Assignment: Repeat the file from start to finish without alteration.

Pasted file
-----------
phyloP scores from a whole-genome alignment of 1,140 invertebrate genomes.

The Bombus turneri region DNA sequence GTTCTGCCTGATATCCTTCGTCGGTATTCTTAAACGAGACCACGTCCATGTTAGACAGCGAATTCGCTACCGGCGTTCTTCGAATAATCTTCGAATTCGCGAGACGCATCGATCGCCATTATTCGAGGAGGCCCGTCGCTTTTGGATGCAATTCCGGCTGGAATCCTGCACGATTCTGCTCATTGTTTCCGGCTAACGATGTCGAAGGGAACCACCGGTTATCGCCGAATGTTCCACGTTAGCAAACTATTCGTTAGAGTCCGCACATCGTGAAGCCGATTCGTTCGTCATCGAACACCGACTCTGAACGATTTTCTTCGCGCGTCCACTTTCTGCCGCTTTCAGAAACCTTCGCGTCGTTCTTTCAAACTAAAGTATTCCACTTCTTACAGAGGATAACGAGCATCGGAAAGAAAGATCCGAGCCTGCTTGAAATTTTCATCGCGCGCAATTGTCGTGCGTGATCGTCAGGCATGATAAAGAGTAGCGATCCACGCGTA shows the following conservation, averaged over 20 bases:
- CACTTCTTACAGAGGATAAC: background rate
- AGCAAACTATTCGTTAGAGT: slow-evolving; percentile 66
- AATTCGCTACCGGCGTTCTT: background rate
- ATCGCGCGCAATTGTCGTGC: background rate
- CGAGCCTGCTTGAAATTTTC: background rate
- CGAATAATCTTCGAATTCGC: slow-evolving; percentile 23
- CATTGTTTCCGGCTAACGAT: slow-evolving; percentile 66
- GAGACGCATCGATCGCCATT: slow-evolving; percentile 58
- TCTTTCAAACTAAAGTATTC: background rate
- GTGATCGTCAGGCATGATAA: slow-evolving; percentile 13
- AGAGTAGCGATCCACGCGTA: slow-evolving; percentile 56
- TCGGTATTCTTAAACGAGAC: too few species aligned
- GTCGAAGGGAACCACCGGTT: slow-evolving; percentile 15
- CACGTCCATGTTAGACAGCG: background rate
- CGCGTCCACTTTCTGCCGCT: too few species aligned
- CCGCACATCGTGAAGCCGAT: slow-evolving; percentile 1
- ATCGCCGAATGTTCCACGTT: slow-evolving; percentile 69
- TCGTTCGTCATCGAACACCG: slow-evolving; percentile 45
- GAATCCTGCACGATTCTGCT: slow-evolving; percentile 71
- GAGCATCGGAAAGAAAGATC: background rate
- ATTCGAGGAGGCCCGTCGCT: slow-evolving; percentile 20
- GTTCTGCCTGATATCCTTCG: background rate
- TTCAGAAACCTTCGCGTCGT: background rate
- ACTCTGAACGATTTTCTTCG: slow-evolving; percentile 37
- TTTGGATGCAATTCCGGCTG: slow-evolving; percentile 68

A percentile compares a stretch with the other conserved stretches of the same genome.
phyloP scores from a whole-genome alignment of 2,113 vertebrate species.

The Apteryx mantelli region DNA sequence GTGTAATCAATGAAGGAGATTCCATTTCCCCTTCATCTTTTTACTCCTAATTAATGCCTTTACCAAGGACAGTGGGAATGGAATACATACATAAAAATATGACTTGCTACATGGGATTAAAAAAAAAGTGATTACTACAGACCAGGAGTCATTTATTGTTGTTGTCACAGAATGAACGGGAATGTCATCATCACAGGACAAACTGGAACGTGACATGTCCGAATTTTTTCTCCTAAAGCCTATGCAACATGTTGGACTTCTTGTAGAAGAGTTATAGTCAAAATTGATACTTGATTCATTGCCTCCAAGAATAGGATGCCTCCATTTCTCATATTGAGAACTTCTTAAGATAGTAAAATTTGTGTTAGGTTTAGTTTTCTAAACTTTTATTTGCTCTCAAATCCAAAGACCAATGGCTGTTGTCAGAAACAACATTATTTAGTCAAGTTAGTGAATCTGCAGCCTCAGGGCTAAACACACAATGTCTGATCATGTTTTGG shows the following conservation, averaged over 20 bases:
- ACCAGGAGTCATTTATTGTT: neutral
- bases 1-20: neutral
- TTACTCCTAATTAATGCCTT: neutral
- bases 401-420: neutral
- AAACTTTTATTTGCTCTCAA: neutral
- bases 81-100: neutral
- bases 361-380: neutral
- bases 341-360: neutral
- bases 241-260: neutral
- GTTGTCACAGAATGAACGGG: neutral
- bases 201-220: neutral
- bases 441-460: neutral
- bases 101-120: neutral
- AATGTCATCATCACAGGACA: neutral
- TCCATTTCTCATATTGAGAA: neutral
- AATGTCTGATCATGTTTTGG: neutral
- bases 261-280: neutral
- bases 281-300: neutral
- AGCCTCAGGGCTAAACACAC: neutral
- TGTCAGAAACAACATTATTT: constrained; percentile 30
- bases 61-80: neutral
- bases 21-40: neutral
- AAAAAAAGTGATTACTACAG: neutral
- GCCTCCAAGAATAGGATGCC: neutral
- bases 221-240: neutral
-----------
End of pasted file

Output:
phyloP scores from a whole-genome alignment of 1,140 invertebrate genomes.

The Bombus turneri region DNA sequence GTTCTGCCTGATATCCTTCGTCGGTATTCTTAAACGAGACCACGTCCATGTTAGACAGCGAATTCGCTACCGGCGTTCTTCGAATAATCTTCGAATTCGCGAGACGCATCGATCGCCATTATTCGAGGAGGCCCGTCGCTTTTGGATGCAATTCCGGCTGGAATCCTGCACGATTCTGCTCATTGTTTCCGGCTAACGATGTCGAAGGGAACCACCGGTTATCGCCGAATGTTCCACGTTAGCAAACTATTCGTTAGAGTCCGCACATCGTGAAGCCGATTCGTTCGTCATCGAACACCGACTCTGAACGATTTTCTTCGCGCGTCCACTTTCTGCCGCTTTCAGAAACCTTCGCGTCGTTCTTTCAAACTAAAGTATTCCACTTCTTACAGAGGATAACGAGCATCGGAAAGAAAGATCCGAGCCTGCTTGAAATTTTCATCGCGCGCAATTGTCGTGCGTGATCGTCAGGCATGATAAAGAGTAGCGATCCACGCGTA shows the following conservation, averaged over 20 bases:
- CACTTCTTACAGAGGATAAC: background rate
- AGCAAACTATTCGTTAGAGT: slow-evolving; percentile 66
- AATTCGCTACCGGCGTTCTT: background rate
- ATCGCGCGCAATTGTCGTGC: background rate
- CGAGCCTGCTTGAAATTTTC: background rate
- CGAATAATCTTCGAATTCGC: slow-evolving; percentile 23
- CATTGTTTCCGGCTAACGAT: slow-evolving; percentile 66
- GAGACGCATCGATCGCCATT: slow-evolving; percentile 58
- TCTTTCAAACTAAAGTATTC: background rate
- GTGATCGTCAGGCATGATAA: slow-evolving; percentile 13
- AGAGTAGCGATCCACGCGTA: slow-evolving; percentile 56
- TCGGTATTCTTAAACGAGAC: too few species aligned
- GTCGAAGGGAACCACCGGTT: slow-evolving; percentile 15
- CACGTCCATGTTAGACAGCG: background rate
- CGCGTCCACTTTCTGCCGCT: too few species aligned
- CCGCACATCGTGAAGCCGAT: slow-evolving; percentile 1
- ATCGCCGAATGTTCCACGTT: slow-evolving; percentile 69
- TCGTTCGTCATCGAACACCG: slow-evolving; percentile 45
- GAATCCTGCACGATTCTGCT: slow-evolving; percentile 71
- GAGCATCGGAAAGAAAGATC: background rate
- ATTCGAGGAGGCCCGTCGCT: slow-evolving; percentile 20
- GTTCTGCCTGATATCCTTCG: background rate
- TTCAGAAACCTTCGCGTCGT: background rate
- ACTCTGAACGATTTTCTTCG: slow-evolving; percentile 37
- TTTGGATGCAATTCCGGCTG: slow-evolving; percentile 68

A percentile compares a stretch with the other conserved stretches of the same genome.
phyloP scores from a whole-genome alignment of 2,113 vertebrate species.

The Apteryx mantelli region DNA sequence GTGTAATCAATGAAGGAGATTCCATTTCCCCTTCATCTTTTTACTCCTAATTAATGCCTTTACCAAGGACAGTGGGAATGGAATACATACATAAAAATATGACTTGCTACATGGGATTAAAAAAAAAGTGATTACTACAGACCAGGAGTCATTTATTGTTGTTGTCACAGAATGAACGGGAATGTCATCATCACAGGACAAACTGGAACGTGACATGTCCGAATTTTTTCTCCTAAAGCCTATGCAACATGTTGGACTTCTTGTAGAAGAGTTATAGTCAAAATTGATACTTGATTCATTGCCTCCAAGAATAGGATGCCTCCATTTCTCATATTGAGAACTTCTTAAGATAGTAAAATTTGTGTTAGGTTTAGTTTTCTAAACTTTTATTTGCTCTCAAATCCAAAGACCAATGGCTGTTGTCAGAAACAACATTATTTAGTCAAGTTAGTGAATCTGCAGCCTCAGGGCTAAACACACAATGTCTGATCATGTTTTGG shows the following conservation, averaged over 20 bases:
- ACCAGGAGTCATTTATTGTT: neutral
- bases 1-20: neutral
- TTACTCCTAATTAATGCCTT: neutral
- bases 401-420: neutral
- AAACTTTTATTTGCTCTCAA: neutral
- bases 81-100: neutral
- bases 361-380: neutral
- bases 341-360: neutral
- bases 241-260: neutral
- GTTGTCACAGAATGAACGGG: neutral
- bases 201-220: neutral
- bases 441-460: neutral
- bases 101-120: neutral
- AATGTCATCATCACAGGACA: neutral
- TCCATTTCTCATATTGAGAA: neutral
- AATGTCTGATCATGTTTTGG: neutral
- bases 261-280: neutral
- bases 281-300: neutral
- AGCCTCAGGGCTAAACACAC: neutral
- TGTCAGAAACAACATTATTT: constrained; percentile 30
- bases 61-80: neutral
- bases 21-40: neutral
- AAAAAAAGTGATTACTACAG: neutral
- GCCTCCAAGAATAGGATGCC: neutral
- bases 221-240: neutral